I generally don’t care if companies hedge or not. If they’re going to run a hedging program, great! I love certainty…. but it needs to be a systematic program that is executed consistently in good times and bad. And almost every company I’m talking to that’s not hedging today was hedging like crazy in 2020 and 2021. To be fair to them, many of them had significant debt loads that required them to hedge when prices were low…. but honestly, that’s even worse to me! Commodity prices are obviously cyclical; by layering debt on top of that cyclicality, these companies added financial leverage to operating leverage, and by refusing to hedge when they put the debt on, they were forced to hedge at the least opportune moments.
I’ll give you a fantastic example. Consider the quote below from EQT’s Q1’22 earnings call
I mean, those are some bonkers pro-cyclical quotes. And you can see this in the company’s actions too. Here’s EQT’s hedging slide from their Q4’20 earnings call in early 2021 (note the part I circled).
And here’s the same slide from their Q4’21 earnings deck in early 2022 (again not my circles / underlines)
I will give them credit for one thing: the formatting is way nicer this year. But everything else about this screams cyclicity. Prices have risen to levels that they would have been thrilled with two years ago, and EQT has responded by shifting their hedging strategy from a defensive strategy focused on “de-risking cash flows” to a “more balanced” one that gets them upside.
Wouldn’t it be better if they had done the opposite? Why wasn’t the focus in 2021, when prices were lower, getting the best risk adjusted upside? And with prices way higher today, why wouldn’t you want to de-risk cash flows at these new, materially higher levels?
EQT is far from the only one letting hedges lapse now after being largely hedged when prices were low. For example, consider OXY (which was the genesis for yesterday’s post). I think the quote from their Q4’21 earnings call sums it up nicely:
The oil and gas hedges we had in place rolled off at the end of the fourth quarter, and we are now positioned to take full advantage of the current commodity price environment. We recognize the possibility of a swift change in commodity prices always exists.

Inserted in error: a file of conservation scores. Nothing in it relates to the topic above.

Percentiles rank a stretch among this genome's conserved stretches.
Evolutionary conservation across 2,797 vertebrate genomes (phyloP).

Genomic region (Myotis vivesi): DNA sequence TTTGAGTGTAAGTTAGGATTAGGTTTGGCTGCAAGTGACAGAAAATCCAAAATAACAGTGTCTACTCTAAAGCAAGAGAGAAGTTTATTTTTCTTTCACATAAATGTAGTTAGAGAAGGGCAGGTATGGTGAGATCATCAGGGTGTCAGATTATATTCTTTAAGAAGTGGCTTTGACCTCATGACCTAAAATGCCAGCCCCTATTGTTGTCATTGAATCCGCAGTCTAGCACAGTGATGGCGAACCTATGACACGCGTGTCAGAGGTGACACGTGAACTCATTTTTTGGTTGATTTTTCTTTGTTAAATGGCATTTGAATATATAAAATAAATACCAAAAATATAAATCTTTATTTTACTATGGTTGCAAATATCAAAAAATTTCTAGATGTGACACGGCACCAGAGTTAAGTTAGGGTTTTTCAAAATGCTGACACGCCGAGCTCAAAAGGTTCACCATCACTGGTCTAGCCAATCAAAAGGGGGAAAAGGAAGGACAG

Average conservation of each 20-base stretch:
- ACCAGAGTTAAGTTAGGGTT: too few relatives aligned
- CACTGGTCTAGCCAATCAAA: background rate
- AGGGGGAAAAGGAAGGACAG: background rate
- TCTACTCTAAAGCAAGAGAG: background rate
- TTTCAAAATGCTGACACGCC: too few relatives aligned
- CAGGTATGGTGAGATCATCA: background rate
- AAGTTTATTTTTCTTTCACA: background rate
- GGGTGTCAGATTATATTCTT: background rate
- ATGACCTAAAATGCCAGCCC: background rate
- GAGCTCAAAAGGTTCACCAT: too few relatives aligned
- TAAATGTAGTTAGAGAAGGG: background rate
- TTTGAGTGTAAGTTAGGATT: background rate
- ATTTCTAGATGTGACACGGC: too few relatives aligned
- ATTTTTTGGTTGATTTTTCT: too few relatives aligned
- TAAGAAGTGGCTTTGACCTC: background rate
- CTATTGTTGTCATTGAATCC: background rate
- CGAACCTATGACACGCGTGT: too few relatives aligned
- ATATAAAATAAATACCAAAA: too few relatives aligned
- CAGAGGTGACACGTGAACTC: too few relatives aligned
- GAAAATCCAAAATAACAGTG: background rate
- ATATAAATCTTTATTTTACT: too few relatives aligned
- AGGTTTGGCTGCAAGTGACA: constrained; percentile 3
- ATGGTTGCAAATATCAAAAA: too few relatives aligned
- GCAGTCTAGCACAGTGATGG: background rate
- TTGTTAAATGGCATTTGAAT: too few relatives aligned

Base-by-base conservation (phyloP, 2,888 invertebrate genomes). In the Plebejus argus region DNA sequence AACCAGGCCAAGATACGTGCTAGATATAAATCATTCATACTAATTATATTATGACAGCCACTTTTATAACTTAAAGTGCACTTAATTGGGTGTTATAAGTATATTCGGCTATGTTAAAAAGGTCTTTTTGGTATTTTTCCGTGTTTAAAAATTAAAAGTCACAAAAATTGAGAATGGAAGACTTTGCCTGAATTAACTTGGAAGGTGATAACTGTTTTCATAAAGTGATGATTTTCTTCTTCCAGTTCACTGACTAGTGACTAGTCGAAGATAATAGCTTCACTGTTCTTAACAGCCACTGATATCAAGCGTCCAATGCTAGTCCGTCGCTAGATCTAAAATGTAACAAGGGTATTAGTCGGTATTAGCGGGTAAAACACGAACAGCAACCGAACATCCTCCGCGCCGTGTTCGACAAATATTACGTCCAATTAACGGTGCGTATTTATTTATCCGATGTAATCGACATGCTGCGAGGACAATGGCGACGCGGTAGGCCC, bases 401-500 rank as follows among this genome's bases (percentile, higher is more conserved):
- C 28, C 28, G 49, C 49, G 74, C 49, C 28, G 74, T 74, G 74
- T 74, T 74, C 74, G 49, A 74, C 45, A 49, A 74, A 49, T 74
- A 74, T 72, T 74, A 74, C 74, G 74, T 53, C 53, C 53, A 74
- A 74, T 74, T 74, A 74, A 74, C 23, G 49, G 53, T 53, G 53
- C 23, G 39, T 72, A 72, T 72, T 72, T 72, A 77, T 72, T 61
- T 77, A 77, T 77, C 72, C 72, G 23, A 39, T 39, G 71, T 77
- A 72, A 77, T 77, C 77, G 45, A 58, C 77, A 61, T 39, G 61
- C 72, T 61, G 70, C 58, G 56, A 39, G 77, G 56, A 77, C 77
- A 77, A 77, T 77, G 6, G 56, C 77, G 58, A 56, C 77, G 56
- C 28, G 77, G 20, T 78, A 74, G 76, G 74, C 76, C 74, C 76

Again we have a company that largely hedged when pricces were low, and now that prices are high they’re letting it roll.
OXY broke down their hedging strategy a little more in their Q1’22 earnings call:
I get that sounds reasonable… but, again, you have a company that took on a bunch of leverage and was forced to hedge like crazy at the bottom. Two years later, prices are at levels that I would near guarantee you the execs never thought they’d see again, and they’re just letting it ride.
Maybe this strategy will work out for them (and by them, I mean the industry in general and not just OXY in particular)! In fact, I think on the balance it’s likely that it will. The gusher of cash flow they’ve realized over the past year has materially improved all of their balance sheets, and (again) supply is tight and bringing new projects online is difficult.
But energy is a commodity, and history suggests when commodity prices are high the world finds way to bring new supply online (or bring demand down in some form).
Maybe this time is different, but history also suggests when oil and gas people are calling for continued high prices across the board, we’re generally due for the tide to go out.
The most frequent pushback I get on energy companies is prices collapsing so the cash flow doesn’t come through. And I agree- that’s a material risk. But, to me, the bigger risk is that management team’s continue to engage in pro-cyclical behavior: letting hedges roll off now that prices are higher, increasing exposure with prices high, engaging in big M&A that needs the current energy prices to justify it, going for big speculative exploration programs that incinerate cash, etc.
In other words, the bigger risk isn’t that energy prices collapse.
It’s that energy management teams continue to be themselves.